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  Books   25 Feb 2024  Book Review | A tale of two CMs who put Andhra Pradesh on the path of modernity

Book Review | A tale of two CMs who put Andhra Pradesh on the path of modernity

THE ASIAN AGE. | ANAND K SAHAY
Published : Feb 25, 2024, 12:53 pm IST
Updated : Feb 25, 2024, 1:22 pm IST

The other figure in focus in this book is Y.S. Rajasekhara Reddy, arguably the only “people’s CM” undivided Andhra Pradesh has known

What the national media grossly under-reported was that maximum farmer suicides, the highest in the country, took place when Naidu was at the helm. — DC Image
 What the national media grossly under-reported was that maximum farmer suicides, the highest in the country, took place when Naidu was at the helm. — DC Image

This is an interesting book, and in parts a fascinating one, by a top-rated senior journalist of Andhra Pradesh who has lived and reported the era that is the focus of his attention. In patches we see examples of close and acute political reporting, although the writer’s biases are plain to see. Currently, the author is the national media adviser to chief minister Y.S. Jagan Mohan Reddy.

The language used against the TDP leader N. Chandrababu Naidu, who, according to this narrative, deceived or double-crossed his late father-in-law and TDP founder, N.T. Rama Rao, to rise to the top, is strong right through, although this near-denunciation derives from extensive secondary sources, such as citations from books and articles, including those written by Naidu’s allies at crucial junctures. There are occasional references to primary sources too.

Thus, there is basis for the view that is projected here, although in the national media, Naidu — when he was chief minister — was lionised for being an infrastructure man. He built impressive flyovers, roads and the like, made efforts that gave Hyderabad the moniker Cyberabad, and started work on establishing a new city as the capital of Andhra Pradesh after the state’s bifurcation.

What the national media grossly under-reported was that maximum farmer suicides, the highest in the country, took place when Naidu was at the helm. The health sector was extensively privatised and farmers took loans for treatment that they could not repay. The entrepreneur’s model of development, broadly speaking the World Bank model, which can bring glitter alongside great despair, became Naidu’s model.

Even so, he lasted in the saddle a long time. How did he manage that? This book does not seriously look into that question though it is worth a study. Nevertheless, the author highlights the role played by the run of the Telugu language media in showing the TDP leader after NTR as a larger-than-life figure. The part the mainstream media can play to destroy political parties and political actors or to build them up sky high, is hidden to no one today in light of the goings-on in the country’s national politics.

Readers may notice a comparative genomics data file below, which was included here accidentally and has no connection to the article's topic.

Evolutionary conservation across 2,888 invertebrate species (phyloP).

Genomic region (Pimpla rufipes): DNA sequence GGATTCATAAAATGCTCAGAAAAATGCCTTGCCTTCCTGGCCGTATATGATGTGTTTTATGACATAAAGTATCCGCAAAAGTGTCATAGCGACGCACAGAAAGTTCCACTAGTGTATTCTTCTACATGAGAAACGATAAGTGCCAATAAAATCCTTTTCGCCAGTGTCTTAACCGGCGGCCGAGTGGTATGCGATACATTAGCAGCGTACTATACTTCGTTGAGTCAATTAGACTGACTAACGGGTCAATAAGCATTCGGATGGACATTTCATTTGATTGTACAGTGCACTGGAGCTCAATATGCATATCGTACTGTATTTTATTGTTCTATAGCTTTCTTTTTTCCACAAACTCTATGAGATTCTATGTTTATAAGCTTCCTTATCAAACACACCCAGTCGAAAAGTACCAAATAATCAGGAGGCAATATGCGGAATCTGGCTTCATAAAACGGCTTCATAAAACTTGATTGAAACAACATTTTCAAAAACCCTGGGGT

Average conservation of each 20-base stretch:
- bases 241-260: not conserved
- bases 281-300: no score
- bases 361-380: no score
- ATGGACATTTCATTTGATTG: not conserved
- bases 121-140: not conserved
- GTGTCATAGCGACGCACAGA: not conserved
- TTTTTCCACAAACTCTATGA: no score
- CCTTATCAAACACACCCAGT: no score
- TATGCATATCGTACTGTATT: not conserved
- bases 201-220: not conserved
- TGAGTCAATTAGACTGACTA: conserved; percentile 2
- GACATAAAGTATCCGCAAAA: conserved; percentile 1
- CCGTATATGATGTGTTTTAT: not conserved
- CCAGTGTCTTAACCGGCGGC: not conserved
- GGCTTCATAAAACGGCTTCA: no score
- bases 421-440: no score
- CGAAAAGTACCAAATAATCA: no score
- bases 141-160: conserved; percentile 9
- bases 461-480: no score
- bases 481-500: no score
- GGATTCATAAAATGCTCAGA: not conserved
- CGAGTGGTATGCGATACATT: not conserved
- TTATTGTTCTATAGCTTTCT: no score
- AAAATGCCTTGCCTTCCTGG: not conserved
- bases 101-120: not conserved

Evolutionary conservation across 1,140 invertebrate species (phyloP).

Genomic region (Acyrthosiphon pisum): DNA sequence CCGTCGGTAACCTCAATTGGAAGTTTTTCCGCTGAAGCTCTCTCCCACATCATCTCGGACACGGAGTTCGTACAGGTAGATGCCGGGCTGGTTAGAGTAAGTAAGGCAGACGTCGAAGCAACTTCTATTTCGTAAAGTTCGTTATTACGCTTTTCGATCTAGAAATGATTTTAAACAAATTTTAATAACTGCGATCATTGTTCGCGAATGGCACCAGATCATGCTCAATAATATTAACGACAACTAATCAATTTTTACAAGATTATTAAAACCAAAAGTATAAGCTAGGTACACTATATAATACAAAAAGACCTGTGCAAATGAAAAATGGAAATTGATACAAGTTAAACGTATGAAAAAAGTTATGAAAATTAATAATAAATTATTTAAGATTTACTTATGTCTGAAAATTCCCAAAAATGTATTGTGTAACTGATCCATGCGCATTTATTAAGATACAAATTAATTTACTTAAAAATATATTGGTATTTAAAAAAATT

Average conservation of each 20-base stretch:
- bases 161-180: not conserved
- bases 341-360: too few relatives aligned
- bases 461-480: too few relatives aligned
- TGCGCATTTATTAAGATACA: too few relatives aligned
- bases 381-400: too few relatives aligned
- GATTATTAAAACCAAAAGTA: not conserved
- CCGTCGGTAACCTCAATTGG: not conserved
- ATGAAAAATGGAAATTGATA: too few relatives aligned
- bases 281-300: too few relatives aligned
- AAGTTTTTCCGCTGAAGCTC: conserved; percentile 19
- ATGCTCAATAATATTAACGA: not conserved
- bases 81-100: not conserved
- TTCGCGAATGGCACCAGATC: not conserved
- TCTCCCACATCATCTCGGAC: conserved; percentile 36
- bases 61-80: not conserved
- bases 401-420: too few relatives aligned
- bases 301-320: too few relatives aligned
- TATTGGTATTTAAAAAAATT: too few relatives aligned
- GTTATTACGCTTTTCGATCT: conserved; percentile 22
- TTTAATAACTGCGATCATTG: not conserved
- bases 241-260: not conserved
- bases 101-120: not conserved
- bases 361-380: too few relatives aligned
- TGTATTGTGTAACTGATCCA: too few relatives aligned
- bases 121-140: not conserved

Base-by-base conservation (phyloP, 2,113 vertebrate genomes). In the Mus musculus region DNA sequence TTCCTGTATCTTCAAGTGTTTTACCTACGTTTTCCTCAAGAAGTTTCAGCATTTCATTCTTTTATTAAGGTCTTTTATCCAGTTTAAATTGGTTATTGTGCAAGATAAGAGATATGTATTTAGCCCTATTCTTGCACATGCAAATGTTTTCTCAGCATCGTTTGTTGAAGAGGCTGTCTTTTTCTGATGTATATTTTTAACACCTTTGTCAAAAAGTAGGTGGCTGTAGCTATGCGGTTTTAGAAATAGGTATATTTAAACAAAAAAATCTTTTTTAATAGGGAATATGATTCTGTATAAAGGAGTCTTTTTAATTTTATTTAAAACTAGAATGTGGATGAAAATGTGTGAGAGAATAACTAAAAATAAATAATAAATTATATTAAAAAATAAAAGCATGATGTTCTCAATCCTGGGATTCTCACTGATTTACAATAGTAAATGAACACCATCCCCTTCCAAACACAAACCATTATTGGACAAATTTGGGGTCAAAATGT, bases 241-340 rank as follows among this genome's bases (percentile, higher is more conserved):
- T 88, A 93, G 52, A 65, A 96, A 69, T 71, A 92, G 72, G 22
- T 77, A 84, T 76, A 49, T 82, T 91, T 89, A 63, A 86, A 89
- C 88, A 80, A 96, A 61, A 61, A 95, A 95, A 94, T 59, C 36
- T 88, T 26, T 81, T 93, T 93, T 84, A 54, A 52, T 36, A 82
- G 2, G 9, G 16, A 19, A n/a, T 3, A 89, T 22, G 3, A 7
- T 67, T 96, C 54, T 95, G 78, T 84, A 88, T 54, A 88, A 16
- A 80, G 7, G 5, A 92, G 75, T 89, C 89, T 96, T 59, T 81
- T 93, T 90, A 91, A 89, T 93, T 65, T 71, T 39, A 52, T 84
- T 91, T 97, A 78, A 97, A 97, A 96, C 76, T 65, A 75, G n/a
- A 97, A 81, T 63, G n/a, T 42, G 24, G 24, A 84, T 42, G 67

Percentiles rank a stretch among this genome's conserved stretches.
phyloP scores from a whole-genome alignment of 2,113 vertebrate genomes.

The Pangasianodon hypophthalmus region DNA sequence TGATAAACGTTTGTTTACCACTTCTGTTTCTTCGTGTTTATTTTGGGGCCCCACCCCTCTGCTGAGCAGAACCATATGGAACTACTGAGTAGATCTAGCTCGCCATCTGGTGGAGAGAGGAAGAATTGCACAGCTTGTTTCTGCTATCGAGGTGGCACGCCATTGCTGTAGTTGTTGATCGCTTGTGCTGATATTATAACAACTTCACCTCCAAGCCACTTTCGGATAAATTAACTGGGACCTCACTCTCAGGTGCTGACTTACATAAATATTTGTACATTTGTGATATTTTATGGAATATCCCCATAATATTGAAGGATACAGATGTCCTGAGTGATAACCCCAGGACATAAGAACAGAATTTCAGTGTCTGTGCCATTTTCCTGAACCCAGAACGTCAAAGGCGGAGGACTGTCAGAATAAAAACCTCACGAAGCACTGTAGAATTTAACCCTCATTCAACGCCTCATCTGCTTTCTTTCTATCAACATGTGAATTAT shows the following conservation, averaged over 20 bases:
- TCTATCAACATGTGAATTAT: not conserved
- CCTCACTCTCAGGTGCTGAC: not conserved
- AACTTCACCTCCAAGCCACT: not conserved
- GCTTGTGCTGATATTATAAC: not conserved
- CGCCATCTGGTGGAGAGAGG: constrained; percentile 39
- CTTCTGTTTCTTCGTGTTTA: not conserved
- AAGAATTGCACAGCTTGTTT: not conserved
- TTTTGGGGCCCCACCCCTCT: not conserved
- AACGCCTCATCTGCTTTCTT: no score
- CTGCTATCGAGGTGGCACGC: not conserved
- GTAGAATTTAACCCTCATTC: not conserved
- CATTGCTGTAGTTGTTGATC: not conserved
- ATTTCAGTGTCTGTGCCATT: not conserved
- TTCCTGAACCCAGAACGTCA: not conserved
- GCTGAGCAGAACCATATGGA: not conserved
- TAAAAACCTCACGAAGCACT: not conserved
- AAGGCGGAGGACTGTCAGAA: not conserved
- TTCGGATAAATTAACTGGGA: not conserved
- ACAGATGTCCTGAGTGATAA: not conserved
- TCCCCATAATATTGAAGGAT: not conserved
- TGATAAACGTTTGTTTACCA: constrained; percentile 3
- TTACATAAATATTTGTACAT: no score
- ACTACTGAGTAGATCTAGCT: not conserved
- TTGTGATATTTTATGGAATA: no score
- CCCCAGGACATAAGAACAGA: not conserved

The other figure in focus in this book is Y.S. Rajasekhara Reddy, arguably the only “people’s CM” undivided Andhra Pradesh has known. YSR, as he was called, was an impressive politician indeed. He came up through campaigns and adopted the path of moving among the people by doing massive walkathons. He was equally adept in dealing with the imperatives of power politics. YSR threw his energies into raising farmers’ lives. This is going to be his capital for keeps.

His untimely death in a helicopter crash had saddened the nation, not just the people of his state. Te decline of the Congress in the state was precipitated after YSR’s passing. The national party could not retain the affections of his son. The story is told in these pages, though more granular writing was needed from history’s perspective. Not unexpectedly, the book has a section on the current Andhra Pradesh CM, Y.S. Jagan Mohan Reddy, whose positives are detailed at some length.

Some attention has been paid here to the arrival of NTR — a former Telugu film idol — on the scene as the leader of the Telugu Desam Party (TDP), which he founded single-handed to oppose the Congress which had become over-reliant on the high command culture, and was peopled with ever bickering stalwarts, some of whom had credentials which many others lacked, apart from each possessing the trait of being on the right side (in that era) of Indira Gandhi, who was hard to ignore by her friends or foes.

This book does look at the pre-NTR Congress period and seeks to explain the political causes behind the perennial Andhra Pradesh-Telangana schism which eventually led to bifurcation of the Telugu-speaking people, although the real playground of action is after the arrival of the TDP on the scene. A chapter on the regional-national dichotomy might have been of interest.

The Deccan Powerplay

By Amar Devulapalli

Rupa

pp. 207; Rs 395/-

Tags: ys jagan mohan reddy, ys rajasekhara reddy, n chandrababu naidu, nt rama rao, the deccan powerplay, amar devulapalli